RB-160 — Modifies Section 315, Carbon Monoxide Alarms, by reducing the locations within a single-family dwelling unit that CO alarms or detectors are required to be installed. This proposal also allows that the siting requirements found within NFPA 720 need not be followed. I see this proposal being challenged during the Final Action Hearings (FAH) later this year. Of concern are the lower requirements found within NFPA 720, which provides a Standard of Care in regard to the placement of CO alarms and detectors. There should not be a lowering of the standard in an effort by the housing construction industry to save a few dollars in construction costs.
How to Keep Up With ICC Actions
ICC codes are on a three-year cycle, so you should occasionally check ICC’s Web site (iccsafe.org) to see when proposals for the next cycle will be due to be submitted. Unlike the U.S. Congress, you do not need to be a member to submit changes or to speak to the issues at a hearing.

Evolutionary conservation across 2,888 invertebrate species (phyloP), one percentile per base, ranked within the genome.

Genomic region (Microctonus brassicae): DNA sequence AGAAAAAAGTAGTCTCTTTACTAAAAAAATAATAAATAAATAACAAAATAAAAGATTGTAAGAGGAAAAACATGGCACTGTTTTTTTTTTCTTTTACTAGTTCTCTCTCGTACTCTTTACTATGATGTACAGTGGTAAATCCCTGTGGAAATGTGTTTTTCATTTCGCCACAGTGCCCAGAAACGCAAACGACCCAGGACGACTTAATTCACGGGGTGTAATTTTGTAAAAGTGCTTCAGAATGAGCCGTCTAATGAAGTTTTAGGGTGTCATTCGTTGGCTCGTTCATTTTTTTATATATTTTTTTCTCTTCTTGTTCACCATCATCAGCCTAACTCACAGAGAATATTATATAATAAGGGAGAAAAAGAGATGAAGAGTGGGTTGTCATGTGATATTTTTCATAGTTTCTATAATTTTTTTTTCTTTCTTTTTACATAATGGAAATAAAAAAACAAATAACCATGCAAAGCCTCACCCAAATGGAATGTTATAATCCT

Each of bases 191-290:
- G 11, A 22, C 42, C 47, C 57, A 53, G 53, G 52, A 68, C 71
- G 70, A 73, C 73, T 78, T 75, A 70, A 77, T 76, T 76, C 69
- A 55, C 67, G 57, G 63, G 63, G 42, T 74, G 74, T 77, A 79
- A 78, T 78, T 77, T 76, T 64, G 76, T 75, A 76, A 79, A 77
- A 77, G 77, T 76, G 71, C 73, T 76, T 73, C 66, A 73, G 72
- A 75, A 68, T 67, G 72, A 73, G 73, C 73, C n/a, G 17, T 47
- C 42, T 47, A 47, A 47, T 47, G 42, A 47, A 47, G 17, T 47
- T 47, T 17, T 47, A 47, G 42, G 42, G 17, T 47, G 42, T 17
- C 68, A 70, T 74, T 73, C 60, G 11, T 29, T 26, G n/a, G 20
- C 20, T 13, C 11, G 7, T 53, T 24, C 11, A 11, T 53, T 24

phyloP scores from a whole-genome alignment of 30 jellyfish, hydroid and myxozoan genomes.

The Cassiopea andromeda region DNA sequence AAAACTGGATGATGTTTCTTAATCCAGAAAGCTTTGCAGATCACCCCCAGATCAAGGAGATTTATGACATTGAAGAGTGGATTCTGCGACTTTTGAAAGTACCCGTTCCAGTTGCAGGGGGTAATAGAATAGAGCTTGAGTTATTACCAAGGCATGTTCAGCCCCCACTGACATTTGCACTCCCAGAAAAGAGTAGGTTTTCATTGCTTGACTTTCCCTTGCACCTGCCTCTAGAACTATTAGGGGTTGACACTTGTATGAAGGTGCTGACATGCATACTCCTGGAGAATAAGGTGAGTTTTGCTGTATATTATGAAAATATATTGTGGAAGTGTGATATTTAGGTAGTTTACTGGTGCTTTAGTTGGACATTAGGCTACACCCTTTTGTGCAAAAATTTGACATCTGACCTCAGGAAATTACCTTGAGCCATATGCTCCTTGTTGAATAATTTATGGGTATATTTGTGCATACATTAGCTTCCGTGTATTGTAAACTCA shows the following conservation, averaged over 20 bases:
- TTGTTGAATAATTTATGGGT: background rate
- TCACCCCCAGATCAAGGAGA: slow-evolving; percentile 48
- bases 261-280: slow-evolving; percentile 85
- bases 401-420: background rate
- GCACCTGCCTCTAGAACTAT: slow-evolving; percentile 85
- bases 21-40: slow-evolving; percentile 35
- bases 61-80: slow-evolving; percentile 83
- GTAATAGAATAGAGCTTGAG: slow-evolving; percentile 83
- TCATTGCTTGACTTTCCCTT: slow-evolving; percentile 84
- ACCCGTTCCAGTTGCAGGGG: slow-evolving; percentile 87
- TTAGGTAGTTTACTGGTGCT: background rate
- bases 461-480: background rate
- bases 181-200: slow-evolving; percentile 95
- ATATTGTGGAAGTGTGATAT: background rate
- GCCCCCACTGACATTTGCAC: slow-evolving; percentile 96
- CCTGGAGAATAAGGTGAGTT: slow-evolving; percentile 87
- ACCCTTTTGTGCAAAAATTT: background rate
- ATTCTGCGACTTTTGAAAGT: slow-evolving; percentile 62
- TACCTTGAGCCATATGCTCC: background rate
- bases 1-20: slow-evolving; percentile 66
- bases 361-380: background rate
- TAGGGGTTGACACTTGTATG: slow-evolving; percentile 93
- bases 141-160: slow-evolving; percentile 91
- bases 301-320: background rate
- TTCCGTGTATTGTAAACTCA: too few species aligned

If you are interested in sending in a comment on any of these proposals, you may do so. One does not need to be an ICC member to submit a comment, which can be done through this page on ICC’s Web site: www.iccsafe.org/cs/codes/Pages/publicforms.aspx. The 2012 Report of the Public Hearing on the 2012 Editions can be found at www.iccsafe.org/cs/codes/Documents/2012-2014Cycle/Proposed-B/Results/Report-CommitteeActionResults.pdf. All of the results and committee statements as to why a proposal was accepted or denied are contained within this publication.
Shane Clary, Ph.D., has more than 37 years of security and fire alarm industry experience. He serves on a number of NFPA technical committees, and is Vice President of Codes and Standards Compliance for Pacheco, Calif.-headquartered Bay Alarm Co.